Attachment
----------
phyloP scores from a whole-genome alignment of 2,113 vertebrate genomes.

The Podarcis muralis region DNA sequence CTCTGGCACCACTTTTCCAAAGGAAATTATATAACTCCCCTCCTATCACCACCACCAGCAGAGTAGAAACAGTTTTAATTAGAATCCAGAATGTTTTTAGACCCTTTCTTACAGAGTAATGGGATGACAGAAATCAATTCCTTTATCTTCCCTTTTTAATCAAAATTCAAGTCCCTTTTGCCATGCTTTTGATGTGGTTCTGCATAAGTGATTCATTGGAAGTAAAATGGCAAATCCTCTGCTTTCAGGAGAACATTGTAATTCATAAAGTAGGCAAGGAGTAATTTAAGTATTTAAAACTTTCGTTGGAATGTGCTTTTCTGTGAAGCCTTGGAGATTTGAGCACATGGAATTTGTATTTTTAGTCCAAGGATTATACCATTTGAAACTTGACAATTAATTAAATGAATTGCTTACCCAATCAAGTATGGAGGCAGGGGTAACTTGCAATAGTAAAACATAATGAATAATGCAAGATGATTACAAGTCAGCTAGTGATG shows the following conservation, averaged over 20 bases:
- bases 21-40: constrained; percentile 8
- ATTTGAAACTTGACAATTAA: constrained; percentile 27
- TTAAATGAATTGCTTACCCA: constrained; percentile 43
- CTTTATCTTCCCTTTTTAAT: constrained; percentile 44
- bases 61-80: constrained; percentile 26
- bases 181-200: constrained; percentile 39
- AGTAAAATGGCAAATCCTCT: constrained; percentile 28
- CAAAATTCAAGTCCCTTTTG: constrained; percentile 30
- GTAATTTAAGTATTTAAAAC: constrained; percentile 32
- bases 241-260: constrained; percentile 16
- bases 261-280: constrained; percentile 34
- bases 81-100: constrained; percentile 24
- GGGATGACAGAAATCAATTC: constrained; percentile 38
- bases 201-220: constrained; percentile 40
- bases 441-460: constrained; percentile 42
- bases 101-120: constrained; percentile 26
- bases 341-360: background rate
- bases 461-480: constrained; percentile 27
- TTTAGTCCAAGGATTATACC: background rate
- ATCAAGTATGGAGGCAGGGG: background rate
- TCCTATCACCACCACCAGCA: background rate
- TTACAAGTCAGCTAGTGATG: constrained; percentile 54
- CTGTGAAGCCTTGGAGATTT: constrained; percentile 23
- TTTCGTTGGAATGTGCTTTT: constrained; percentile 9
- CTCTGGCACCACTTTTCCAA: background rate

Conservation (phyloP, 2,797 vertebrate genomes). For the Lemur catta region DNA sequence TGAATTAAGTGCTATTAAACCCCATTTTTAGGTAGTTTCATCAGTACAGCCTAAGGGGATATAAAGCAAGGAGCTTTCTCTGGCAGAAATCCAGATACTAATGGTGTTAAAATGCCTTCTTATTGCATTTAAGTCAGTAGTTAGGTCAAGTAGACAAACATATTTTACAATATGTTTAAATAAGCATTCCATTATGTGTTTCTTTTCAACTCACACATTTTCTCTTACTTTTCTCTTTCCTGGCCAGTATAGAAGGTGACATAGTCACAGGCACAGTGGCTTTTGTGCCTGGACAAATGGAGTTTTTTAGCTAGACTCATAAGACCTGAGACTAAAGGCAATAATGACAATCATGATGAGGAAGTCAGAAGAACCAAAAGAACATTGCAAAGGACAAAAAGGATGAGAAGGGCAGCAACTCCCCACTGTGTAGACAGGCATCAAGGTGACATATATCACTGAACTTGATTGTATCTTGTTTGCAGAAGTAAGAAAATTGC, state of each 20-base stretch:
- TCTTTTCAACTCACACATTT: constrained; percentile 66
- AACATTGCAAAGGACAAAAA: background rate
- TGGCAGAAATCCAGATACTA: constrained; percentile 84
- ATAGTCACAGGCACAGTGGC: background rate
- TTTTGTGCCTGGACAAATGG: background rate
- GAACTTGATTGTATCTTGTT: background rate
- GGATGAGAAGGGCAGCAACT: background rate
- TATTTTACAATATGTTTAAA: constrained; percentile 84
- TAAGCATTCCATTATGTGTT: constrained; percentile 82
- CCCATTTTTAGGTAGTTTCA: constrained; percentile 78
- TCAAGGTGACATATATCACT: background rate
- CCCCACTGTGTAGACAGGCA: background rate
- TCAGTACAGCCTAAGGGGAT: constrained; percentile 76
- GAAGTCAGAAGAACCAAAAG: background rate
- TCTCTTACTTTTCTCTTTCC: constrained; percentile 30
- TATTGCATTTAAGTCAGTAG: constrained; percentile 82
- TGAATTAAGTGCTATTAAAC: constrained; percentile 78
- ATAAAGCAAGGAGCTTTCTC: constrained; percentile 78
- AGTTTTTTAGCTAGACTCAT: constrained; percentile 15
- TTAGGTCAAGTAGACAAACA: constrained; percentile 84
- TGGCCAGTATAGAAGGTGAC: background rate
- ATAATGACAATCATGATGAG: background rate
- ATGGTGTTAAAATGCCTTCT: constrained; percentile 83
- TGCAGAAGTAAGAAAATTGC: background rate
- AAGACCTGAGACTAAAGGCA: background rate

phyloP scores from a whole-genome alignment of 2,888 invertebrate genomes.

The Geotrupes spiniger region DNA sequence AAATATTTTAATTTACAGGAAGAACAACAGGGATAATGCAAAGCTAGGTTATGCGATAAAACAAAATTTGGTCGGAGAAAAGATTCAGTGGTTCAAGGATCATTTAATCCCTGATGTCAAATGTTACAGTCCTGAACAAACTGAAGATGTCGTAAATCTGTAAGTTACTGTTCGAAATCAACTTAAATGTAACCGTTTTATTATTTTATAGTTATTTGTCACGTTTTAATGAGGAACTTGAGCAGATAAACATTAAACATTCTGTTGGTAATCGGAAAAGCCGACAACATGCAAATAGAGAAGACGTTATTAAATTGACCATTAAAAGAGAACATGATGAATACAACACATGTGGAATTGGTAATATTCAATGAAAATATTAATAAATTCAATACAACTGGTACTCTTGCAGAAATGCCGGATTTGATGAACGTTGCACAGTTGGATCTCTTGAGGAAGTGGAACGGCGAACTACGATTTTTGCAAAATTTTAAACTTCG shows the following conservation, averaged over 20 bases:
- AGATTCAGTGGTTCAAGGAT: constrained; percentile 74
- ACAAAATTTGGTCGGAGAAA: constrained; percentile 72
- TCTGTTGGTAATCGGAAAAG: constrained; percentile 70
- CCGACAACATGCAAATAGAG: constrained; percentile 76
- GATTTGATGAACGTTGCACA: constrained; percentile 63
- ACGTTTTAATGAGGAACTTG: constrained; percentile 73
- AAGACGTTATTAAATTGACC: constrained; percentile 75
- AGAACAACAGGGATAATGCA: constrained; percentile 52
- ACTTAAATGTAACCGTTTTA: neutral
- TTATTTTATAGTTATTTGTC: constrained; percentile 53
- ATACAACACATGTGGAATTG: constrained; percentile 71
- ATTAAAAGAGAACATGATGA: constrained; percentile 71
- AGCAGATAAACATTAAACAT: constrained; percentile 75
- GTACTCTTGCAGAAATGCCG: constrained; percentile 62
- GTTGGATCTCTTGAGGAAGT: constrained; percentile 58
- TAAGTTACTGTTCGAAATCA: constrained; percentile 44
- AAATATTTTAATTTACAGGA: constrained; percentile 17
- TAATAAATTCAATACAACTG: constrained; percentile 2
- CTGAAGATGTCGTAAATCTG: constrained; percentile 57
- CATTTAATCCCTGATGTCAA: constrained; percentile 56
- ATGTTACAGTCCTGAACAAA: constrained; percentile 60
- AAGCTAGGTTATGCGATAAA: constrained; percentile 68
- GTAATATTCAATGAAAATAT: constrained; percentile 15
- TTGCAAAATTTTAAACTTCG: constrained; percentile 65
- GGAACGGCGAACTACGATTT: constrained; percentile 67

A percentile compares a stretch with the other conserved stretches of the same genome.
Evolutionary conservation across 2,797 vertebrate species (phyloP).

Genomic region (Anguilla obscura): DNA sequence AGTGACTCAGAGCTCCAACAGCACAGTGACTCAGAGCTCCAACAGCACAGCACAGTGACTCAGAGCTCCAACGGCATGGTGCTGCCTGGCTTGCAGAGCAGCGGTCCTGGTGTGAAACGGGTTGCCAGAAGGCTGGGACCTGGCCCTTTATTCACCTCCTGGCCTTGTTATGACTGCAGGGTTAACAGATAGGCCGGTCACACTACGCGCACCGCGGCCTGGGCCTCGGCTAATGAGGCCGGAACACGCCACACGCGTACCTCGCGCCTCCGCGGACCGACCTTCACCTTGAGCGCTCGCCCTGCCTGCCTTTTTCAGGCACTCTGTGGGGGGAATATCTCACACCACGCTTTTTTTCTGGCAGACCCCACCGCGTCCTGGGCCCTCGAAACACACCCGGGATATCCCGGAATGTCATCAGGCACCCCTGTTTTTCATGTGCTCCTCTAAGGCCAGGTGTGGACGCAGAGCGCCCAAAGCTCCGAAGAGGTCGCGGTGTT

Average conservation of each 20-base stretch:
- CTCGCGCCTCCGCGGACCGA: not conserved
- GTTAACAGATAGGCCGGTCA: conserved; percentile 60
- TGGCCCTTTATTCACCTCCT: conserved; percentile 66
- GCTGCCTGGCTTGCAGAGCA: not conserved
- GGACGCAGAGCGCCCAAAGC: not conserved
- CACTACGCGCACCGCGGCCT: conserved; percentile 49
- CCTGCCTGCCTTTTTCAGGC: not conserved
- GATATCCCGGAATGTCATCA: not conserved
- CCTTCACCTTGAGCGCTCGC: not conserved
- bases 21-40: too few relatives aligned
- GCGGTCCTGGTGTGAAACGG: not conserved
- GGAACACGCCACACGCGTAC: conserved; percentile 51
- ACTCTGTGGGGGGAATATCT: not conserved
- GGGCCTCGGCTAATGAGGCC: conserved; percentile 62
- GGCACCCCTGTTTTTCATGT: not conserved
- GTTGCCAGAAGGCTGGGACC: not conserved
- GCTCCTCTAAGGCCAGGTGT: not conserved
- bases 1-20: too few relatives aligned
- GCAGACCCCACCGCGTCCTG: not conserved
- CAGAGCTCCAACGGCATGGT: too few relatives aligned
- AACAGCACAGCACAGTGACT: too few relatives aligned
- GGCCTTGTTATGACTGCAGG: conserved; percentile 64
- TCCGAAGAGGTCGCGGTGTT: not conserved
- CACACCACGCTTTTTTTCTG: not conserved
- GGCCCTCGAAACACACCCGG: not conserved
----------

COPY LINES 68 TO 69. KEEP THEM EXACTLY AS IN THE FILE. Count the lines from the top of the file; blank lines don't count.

- AGCAGATAAACATTAAACAT: constrained; percentile 75
- GTACTCTTGCAGAAATGCCG: constrained; percentile 62